Saying more with fewer wordsSaying more with fewer words. Brevity is a lost art in this age of data overload.  Effective communication requires a host of considerations.  This includes the ability to clearly and concisely relay information. Mastering the art of brevity in communication is a helpful way to further boost one’s soft skill set.

Also, communication tools such as Microsoft Teams and Zoom lack the richness inherent in face-to-face communication.

Here are seven tips to deliver crisp, compact language:

1. Define key terms

Miscommunications often occur when people think that they’re talking about the same thing. Define your terms of what you understand.  It can help ensure that everybody is on the same page when they’re talking about something.

2. Be concise, not quick

There is a difference between brevity and expeditiousness; haste may eventually require further remediation.  Taking a little bit of extra time to read and clarify what you wrote before hitting send.  Always remain on point by saying more with fewer words.  Do not drift in generalities.

3. Ask questions

Ask questions to check-in for understanding and comprehension – not to make a point.

4. Remember to take pause

Effective communication involves active listening and planning. Rather than waiting for your turn to talk or present a set of ideas, it’s important to listen carefully, keeping in mind the ideas presented.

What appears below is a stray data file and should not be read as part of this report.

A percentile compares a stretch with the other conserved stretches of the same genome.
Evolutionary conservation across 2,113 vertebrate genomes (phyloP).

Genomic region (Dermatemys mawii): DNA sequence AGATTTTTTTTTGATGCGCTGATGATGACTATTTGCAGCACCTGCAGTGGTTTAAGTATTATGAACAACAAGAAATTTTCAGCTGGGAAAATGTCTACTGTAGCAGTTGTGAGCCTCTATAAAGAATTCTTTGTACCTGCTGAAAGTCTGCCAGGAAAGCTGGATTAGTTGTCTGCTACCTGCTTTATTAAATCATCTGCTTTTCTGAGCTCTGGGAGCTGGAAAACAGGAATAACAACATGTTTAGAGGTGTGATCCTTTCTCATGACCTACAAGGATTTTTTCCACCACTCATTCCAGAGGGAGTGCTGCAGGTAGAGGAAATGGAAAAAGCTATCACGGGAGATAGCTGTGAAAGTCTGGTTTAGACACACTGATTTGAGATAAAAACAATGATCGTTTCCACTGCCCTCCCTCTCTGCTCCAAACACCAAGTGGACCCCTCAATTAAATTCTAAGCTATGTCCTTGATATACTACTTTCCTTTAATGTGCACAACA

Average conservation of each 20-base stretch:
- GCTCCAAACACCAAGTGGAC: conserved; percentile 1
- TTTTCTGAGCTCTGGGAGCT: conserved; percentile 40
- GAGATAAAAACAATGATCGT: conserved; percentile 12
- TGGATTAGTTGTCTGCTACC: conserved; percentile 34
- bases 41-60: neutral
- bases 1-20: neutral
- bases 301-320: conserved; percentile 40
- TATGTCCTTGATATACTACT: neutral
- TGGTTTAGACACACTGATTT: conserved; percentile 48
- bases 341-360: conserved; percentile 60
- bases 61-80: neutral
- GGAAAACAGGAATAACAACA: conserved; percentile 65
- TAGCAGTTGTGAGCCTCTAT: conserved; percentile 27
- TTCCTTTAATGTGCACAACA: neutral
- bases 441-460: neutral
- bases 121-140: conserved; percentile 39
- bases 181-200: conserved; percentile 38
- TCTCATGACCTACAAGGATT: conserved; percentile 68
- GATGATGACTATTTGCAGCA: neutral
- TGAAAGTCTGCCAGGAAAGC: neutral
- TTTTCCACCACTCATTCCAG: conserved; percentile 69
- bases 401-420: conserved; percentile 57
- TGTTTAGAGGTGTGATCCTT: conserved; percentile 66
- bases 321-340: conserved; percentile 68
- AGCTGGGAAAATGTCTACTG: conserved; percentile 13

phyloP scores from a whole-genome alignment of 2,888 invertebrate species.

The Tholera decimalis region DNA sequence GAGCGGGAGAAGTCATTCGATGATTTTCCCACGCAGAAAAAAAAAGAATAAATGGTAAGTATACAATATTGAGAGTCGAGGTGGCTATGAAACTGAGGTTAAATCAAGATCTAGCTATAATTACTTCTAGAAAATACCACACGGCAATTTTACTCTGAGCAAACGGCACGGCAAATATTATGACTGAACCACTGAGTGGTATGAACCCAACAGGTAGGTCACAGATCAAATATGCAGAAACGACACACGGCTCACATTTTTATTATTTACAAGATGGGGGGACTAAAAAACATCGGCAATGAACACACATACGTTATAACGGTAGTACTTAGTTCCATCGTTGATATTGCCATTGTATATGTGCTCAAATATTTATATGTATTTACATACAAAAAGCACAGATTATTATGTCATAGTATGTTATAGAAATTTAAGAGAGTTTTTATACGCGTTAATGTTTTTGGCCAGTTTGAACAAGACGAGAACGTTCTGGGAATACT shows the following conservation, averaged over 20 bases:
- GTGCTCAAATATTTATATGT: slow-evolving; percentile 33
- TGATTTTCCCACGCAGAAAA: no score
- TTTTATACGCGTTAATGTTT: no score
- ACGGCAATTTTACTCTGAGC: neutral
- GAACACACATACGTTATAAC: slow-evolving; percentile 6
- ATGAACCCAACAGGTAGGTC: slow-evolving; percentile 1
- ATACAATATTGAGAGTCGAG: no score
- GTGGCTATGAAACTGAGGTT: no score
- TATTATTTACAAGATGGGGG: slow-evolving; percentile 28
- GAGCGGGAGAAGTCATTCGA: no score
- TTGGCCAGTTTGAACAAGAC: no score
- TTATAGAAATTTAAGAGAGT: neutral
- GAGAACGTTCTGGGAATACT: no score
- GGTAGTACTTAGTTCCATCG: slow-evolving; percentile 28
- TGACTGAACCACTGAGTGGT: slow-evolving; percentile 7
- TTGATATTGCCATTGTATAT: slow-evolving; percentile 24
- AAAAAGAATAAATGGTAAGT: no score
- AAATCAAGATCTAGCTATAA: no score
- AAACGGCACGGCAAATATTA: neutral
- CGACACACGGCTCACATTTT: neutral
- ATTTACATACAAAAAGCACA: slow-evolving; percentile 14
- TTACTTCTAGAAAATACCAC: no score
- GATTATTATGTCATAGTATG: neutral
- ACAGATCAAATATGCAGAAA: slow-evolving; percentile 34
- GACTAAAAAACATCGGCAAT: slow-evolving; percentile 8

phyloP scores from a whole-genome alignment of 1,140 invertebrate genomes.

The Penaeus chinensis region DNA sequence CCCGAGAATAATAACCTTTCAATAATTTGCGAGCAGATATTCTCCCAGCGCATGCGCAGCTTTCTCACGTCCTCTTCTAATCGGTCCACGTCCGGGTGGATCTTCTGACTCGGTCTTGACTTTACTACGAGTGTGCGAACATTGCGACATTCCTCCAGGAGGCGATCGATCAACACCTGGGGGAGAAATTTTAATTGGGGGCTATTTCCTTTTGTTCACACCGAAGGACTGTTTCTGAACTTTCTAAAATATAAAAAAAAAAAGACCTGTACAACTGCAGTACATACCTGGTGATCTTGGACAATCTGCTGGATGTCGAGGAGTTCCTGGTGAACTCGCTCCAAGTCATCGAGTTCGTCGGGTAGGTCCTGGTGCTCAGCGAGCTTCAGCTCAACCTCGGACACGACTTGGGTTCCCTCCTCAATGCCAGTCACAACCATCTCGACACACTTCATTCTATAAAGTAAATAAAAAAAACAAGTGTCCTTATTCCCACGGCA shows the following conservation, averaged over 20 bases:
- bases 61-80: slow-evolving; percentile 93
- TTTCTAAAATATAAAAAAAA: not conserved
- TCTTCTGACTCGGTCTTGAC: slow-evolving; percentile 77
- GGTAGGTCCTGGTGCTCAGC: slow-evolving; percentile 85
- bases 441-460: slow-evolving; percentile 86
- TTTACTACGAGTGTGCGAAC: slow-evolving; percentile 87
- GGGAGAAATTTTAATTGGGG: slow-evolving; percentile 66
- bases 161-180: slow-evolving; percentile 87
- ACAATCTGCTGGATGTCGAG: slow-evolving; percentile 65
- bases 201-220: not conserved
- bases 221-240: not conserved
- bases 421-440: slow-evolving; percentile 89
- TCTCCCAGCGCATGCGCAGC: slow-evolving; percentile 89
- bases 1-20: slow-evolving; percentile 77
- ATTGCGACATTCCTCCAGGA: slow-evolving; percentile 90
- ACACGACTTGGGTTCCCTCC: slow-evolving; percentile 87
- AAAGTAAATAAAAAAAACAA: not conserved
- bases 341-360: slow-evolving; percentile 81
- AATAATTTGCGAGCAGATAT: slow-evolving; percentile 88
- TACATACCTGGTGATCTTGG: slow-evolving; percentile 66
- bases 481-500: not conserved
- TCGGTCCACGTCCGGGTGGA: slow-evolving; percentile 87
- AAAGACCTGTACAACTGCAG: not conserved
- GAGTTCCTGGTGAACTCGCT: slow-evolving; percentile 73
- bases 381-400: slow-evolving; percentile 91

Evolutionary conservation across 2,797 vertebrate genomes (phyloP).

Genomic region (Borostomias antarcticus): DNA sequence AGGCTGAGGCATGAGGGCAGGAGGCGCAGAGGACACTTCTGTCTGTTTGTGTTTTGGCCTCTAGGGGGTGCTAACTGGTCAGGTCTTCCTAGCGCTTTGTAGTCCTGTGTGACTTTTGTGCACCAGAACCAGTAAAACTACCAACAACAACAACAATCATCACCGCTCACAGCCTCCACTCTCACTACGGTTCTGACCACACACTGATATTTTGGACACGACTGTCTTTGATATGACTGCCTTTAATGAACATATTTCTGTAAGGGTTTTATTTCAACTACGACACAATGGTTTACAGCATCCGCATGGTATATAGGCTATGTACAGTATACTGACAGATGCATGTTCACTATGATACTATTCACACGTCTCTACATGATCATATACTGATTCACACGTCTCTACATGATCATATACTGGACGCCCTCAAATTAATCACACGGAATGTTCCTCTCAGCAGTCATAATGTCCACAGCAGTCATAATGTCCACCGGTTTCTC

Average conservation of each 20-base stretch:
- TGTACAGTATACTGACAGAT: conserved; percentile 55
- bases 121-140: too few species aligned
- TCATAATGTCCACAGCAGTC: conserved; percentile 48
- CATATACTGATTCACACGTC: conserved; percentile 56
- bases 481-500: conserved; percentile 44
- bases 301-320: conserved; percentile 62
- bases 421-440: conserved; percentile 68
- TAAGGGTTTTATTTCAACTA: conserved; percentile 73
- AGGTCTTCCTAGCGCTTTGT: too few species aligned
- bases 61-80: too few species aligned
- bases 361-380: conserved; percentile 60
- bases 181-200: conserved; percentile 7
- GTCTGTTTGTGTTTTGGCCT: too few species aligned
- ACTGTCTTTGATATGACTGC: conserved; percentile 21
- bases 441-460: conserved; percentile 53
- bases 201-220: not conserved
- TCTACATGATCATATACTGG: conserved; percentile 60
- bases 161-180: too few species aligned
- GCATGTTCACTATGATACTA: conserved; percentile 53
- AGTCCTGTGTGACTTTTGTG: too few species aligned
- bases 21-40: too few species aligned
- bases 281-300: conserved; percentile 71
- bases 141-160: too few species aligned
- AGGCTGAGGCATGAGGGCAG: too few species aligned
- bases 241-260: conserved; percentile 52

5. Put the audience in the picture

It’s imperative to engage the audience. An actively involved, attentive audience is more likely to be aware of the points being discussed and retain this information moving forward.

6. Incorporate abstract concepts and metaphors

The use of everyday examples can help teams break down complex information into more digestible portions. These concise communicative segments can illustrate a larger framework in a more approachable way.  For instance, a non-engineer might not understand what a SQL database is, but by using concepts familiar to anyone who has used MS Excel, he will not be left behind.

7. Think about your communication profile

Most people can be defined in terms of the DISC personality assessment framework.  This looks at communication in terms of Dominance, Influence, Conscientiousness, and Steadiness. This doesn’t define personality though. It’s simply someone’s default communication style. A comfortable exchange would be one that’s structured and backed by facts.

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